Whether you’re a person of color, someone with a disability, an older person, part of the LGBTQA community or female, you’ve probably experienced some form of prejudice in the workplace – whether it’s coming from the clients, your bosses or your peers.
In fact, you may be prepared to handle overt prejudice whenever you encounter it, but what about microaggressions?
What are microaggressions?
According to a psychologist who has written extensively on the subject, microaggressions are “the everyday slights, indignities, put-downs and insults that people of color, women, LGBT populations or those who are marginalized experience in their day-to-day interactions with people.”
Because these comments are subtle, it’s harder to call out the speaker on their actions. They may simply respond by saying that you’re “too sensitive.”
Examples of microaggressions include comments like:
- “Have you ever tried to have a relationship with someone of the opposite gender?”
- “So, who is the boy, and who is the girl in your relationship?”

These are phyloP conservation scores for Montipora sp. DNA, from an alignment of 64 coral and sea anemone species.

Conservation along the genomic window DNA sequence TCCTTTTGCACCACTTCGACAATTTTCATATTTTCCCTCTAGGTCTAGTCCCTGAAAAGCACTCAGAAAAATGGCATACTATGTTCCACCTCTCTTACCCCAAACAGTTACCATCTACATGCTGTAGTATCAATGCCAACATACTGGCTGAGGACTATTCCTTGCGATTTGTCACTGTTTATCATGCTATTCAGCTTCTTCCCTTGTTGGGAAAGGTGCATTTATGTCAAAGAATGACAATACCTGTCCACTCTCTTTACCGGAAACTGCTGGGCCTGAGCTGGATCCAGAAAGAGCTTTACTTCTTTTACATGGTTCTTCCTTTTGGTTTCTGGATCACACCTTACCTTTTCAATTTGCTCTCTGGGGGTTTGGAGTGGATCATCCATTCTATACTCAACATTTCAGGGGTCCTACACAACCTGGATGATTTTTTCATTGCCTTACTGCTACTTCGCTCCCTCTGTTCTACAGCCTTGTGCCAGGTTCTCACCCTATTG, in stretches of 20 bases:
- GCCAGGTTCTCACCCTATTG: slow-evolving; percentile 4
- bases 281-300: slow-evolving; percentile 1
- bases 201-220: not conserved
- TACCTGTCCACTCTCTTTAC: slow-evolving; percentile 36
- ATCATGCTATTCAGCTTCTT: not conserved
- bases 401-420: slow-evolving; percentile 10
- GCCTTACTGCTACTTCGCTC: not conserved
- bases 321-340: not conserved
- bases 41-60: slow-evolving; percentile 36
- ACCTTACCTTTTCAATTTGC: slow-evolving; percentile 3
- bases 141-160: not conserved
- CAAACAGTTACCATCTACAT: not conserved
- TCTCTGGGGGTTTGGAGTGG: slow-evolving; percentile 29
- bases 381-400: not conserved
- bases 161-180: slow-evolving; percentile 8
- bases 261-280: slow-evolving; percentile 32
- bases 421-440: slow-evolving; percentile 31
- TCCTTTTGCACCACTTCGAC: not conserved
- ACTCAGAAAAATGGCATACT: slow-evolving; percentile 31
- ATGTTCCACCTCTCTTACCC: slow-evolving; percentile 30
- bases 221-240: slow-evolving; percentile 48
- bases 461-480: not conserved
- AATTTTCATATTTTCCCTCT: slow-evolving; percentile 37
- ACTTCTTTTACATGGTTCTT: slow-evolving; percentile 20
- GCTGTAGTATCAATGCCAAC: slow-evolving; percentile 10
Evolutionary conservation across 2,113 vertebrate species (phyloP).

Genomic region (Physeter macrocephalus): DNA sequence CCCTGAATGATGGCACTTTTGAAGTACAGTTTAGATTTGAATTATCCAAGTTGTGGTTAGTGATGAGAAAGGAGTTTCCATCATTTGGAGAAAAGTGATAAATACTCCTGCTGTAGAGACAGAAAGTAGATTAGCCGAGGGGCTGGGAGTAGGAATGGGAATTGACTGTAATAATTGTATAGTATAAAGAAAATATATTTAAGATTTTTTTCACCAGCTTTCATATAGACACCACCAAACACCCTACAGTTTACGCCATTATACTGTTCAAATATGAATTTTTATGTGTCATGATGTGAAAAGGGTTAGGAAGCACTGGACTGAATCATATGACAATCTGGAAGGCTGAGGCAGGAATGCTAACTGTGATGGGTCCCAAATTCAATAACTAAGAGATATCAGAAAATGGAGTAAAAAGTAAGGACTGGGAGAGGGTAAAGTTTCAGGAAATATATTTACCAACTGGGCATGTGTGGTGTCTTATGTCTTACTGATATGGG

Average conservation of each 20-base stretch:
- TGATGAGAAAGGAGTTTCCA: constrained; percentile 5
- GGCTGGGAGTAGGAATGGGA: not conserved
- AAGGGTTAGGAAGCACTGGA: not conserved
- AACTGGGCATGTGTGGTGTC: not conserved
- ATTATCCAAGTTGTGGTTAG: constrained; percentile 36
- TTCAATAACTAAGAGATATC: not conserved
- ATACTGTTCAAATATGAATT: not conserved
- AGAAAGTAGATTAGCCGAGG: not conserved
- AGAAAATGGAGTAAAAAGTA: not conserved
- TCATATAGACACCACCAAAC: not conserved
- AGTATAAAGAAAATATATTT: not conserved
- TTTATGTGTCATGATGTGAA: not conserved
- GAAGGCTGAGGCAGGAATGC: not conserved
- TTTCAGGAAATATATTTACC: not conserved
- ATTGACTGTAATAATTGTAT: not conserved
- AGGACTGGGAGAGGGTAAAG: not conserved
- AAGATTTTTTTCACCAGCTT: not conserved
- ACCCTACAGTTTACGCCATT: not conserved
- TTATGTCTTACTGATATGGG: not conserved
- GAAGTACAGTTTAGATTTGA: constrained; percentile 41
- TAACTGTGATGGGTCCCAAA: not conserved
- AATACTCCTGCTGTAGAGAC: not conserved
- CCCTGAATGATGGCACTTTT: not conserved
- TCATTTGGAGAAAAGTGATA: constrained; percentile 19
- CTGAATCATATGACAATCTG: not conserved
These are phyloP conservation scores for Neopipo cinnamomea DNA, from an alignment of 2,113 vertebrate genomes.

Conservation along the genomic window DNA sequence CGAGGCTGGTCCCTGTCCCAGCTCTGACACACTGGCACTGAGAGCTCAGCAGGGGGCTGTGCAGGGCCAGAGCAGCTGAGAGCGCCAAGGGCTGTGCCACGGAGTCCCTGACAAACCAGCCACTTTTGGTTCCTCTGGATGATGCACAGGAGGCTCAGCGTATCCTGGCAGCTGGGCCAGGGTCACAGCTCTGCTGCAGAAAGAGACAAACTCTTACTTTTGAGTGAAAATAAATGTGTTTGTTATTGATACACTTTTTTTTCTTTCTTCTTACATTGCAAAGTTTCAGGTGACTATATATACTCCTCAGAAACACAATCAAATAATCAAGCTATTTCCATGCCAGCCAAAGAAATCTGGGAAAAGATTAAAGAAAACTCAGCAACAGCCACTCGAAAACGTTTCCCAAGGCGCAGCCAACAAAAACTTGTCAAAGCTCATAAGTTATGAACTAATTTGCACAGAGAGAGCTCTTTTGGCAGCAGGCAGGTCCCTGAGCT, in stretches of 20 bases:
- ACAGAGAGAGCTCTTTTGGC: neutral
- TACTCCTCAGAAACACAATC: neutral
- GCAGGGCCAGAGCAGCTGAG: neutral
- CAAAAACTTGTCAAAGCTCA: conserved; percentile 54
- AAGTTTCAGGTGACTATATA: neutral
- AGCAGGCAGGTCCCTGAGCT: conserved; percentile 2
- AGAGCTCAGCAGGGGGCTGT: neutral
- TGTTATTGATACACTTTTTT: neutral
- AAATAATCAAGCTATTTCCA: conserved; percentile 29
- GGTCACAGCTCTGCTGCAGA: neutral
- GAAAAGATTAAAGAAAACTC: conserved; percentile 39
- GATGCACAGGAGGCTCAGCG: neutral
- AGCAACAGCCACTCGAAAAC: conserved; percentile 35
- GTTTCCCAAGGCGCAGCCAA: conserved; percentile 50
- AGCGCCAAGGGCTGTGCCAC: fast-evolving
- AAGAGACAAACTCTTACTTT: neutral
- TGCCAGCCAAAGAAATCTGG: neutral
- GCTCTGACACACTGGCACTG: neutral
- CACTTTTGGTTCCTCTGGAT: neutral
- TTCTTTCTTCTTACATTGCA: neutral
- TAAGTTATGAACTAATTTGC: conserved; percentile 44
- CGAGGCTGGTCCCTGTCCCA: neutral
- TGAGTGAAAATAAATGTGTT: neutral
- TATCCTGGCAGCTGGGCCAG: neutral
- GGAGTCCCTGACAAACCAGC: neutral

- “You speak pretty decent English for someone of your race.”
- “You’re Asian, so you must be good at math!”
- “You’re very articulate. You don’t sound Black at all.”
- “You’d feel better and probably get better if you just got more fresh air and exercise.”
When someone treats you as a stereotype and makes assumptions about your life based on the speaker’s own biases, that’s a microaggression. Make no mistake, this is just as discriminatory – and can create a workplace that’s just as hostile – as something more obvious.
When you’ve been targeted at work because of your differences, that kind of discrimination may be illegal. Find out what it takes to assert your legal rights.